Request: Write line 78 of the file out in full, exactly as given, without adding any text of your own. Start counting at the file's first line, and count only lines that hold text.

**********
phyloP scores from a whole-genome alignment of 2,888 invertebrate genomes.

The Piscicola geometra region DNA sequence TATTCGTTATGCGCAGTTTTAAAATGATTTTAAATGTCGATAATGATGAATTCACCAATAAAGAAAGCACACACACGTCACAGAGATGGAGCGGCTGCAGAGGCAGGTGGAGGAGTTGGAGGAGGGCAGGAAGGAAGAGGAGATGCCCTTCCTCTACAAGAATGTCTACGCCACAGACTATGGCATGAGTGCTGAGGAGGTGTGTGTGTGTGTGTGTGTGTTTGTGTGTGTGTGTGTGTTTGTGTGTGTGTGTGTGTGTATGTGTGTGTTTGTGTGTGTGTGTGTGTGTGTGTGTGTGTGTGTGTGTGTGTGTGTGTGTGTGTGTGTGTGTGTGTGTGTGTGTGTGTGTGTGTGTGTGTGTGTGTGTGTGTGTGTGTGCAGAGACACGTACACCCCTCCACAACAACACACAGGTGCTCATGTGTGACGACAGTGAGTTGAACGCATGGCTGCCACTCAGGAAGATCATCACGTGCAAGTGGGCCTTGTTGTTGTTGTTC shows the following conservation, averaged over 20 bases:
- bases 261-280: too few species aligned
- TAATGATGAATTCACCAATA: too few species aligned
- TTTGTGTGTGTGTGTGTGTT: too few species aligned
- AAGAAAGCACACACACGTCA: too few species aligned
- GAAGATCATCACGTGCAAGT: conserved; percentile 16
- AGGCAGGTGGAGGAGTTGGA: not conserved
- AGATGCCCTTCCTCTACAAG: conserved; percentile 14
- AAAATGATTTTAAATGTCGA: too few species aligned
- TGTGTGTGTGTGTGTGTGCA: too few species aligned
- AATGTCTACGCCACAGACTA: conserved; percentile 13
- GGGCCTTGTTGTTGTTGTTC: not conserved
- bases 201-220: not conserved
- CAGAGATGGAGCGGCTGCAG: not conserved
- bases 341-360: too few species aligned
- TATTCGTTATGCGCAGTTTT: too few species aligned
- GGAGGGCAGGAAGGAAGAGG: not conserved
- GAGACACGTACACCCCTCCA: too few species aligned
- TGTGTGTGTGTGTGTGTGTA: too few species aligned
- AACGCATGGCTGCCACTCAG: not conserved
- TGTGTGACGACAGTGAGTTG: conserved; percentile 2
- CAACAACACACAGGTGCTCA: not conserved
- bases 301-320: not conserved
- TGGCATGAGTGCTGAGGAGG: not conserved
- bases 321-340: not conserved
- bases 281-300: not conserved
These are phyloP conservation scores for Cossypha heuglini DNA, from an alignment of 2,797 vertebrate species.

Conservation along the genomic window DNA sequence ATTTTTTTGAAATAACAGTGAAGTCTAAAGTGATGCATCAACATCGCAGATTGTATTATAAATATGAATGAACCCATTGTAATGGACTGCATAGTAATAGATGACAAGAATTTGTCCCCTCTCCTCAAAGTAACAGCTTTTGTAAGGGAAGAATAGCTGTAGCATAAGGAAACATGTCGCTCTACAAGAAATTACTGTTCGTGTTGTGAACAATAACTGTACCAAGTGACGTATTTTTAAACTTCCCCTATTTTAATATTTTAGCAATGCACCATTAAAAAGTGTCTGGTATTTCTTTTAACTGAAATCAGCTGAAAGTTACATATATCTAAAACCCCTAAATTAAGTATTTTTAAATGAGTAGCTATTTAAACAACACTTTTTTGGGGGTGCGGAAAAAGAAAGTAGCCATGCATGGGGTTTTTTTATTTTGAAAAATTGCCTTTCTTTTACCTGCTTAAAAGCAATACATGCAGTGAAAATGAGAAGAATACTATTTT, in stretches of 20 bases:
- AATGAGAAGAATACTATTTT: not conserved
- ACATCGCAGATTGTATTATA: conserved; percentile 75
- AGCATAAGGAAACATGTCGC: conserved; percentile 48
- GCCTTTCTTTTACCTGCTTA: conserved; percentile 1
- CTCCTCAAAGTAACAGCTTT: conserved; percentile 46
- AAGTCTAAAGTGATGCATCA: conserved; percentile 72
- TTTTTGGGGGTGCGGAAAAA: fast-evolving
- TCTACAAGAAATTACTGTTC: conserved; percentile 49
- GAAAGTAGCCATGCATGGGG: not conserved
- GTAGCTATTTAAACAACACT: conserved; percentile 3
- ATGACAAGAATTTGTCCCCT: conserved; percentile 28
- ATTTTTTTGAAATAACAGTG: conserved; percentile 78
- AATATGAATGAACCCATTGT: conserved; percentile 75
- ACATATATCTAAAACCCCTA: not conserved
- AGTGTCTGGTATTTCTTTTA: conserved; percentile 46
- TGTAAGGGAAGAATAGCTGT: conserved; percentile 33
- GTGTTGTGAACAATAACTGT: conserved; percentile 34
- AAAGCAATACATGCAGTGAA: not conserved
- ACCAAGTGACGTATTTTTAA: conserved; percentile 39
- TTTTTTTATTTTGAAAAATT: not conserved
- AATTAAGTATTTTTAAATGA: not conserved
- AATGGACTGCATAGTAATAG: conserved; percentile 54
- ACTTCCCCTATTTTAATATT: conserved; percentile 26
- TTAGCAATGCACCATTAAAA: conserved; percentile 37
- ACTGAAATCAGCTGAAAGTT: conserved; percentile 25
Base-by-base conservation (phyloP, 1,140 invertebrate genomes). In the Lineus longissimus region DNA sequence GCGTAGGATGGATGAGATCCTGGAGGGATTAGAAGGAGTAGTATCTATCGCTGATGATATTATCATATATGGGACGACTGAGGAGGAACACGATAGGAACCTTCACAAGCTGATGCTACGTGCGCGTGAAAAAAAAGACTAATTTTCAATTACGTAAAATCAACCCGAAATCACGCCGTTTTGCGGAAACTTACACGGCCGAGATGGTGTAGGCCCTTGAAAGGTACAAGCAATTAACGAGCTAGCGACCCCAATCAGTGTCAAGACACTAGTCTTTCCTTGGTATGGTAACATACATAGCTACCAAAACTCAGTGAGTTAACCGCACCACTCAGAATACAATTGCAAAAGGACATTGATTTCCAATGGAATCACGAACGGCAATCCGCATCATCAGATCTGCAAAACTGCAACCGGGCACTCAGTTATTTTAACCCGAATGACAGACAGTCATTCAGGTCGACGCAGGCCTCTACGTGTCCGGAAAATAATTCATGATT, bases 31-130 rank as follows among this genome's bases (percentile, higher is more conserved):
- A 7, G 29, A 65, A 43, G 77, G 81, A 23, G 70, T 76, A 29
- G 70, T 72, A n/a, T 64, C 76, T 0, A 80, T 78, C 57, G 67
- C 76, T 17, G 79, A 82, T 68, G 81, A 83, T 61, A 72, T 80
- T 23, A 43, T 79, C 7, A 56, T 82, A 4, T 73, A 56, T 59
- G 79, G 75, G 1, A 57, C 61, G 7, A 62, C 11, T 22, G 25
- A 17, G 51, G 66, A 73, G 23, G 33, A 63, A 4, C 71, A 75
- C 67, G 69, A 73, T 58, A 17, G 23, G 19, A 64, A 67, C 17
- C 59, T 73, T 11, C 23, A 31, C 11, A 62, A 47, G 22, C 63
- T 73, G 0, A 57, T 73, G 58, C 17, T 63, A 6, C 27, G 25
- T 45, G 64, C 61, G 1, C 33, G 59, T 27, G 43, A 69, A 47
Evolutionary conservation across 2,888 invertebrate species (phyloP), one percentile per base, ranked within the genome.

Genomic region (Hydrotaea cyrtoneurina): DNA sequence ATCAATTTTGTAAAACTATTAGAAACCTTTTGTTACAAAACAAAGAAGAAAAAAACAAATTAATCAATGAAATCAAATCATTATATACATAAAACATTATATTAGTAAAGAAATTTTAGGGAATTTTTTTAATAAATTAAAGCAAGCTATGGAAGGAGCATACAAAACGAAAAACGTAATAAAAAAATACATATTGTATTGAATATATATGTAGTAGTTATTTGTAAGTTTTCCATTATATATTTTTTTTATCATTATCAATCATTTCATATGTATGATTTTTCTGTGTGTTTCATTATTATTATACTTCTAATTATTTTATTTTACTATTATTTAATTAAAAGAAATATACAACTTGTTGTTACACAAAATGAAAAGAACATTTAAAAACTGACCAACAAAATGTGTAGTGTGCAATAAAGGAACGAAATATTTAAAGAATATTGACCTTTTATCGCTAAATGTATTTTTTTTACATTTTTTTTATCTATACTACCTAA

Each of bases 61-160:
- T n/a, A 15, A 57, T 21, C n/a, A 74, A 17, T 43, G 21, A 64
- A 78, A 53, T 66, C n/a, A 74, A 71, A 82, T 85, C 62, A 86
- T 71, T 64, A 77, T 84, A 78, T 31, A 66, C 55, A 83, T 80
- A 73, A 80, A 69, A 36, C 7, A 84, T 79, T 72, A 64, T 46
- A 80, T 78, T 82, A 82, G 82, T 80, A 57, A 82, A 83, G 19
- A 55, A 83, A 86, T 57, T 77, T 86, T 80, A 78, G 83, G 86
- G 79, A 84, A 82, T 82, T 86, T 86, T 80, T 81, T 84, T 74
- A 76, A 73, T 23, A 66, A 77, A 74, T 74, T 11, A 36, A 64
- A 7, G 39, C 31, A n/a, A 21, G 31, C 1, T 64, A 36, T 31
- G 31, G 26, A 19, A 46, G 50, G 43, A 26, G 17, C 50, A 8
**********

- G 31, G 26, A 19, A 46, G 50, G 43, A 26, G 17, C 50, A 8